Introduction

The Command line interface is often overlooked by programmers who have not been exposed to its use while learning programming, and who have never worked with those using it. This is understandable in that GUI based interfaces are extremely popular, and generally easier to learn on for many tasks. The problems for a SWE in knowing only GUI interfaces are rooted in efficiency, portability, and remote access. There are many SWEs who only know how to use GUI interfaces who operate successfully in their professional capacities. However, those who know how to use the command line are often able to work more quickly in certain cases as well as being able to get work done when the GUIs are not available, or do not address a specific issues.

As a general proposition, the Linux/Unix/Posix command line still offers a super-set of the capabilities offered by GUIs, including those available on Windows, given the Cygwin environment. GUIs are more convenient and even more efficient in some cases, but the command line is more efficient and convenient in others. One reason to know the command line at some minimal level, at least, is that many GUIs are simply wrappers for specific command line programs, with the GUI offering a restricted set of semantics. Far more important in many cases is that command line arguments can be used conveniently from many scripting languages, permitting the automation of many tasks that remain stubbornly human click-driven under GUIs. In many situations the ability to automate event "trivial" activities using scripts written in a wide range of languages that call various command line utilities provides such a huge advantage in efficiency that a single application would justify the effort to learn basic command line techniques.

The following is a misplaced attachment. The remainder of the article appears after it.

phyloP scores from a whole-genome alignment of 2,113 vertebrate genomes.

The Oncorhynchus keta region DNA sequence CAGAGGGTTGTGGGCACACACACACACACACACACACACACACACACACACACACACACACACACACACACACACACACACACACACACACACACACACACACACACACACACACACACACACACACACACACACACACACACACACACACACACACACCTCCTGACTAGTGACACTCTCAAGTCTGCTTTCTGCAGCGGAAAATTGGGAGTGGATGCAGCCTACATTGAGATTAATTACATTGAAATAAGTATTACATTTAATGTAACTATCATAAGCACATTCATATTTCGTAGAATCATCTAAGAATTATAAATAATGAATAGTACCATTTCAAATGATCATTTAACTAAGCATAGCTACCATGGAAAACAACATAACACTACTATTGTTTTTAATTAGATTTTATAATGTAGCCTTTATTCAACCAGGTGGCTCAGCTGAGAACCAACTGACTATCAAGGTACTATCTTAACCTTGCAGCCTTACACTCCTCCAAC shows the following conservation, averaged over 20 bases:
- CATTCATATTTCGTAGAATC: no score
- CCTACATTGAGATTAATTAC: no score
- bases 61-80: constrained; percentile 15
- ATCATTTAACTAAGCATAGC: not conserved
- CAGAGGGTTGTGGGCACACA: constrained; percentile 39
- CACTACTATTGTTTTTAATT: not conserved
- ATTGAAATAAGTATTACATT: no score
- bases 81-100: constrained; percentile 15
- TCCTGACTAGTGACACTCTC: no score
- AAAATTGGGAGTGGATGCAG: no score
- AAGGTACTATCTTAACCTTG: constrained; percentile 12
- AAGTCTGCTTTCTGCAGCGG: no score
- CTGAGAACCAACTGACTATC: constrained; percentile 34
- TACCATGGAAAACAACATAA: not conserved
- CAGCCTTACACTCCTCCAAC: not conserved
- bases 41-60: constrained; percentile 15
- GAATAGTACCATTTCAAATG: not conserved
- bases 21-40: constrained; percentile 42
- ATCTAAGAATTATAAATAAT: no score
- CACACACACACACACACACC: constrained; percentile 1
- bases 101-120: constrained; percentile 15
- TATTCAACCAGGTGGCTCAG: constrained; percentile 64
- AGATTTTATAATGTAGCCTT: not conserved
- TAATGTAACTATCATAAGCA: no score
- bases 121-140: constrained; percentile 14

Lab Exercises

This lab also follows a learn and practice mode. By the end of the lab, you are expected to know about the directory hierarchy and navigation tools in linux, file access and manipulation methods, various expansion techniques available on linux, command path, environment variables, history, job control, combining commands and writing simple scripts. You may be required to show proof of following instructions in class.

Grading Criteria

This lab has 10 lab points. To receive the credits, you should be in the lab, conduct tasks following the instruction of the TA and demonstrate your results to the TA.

Resources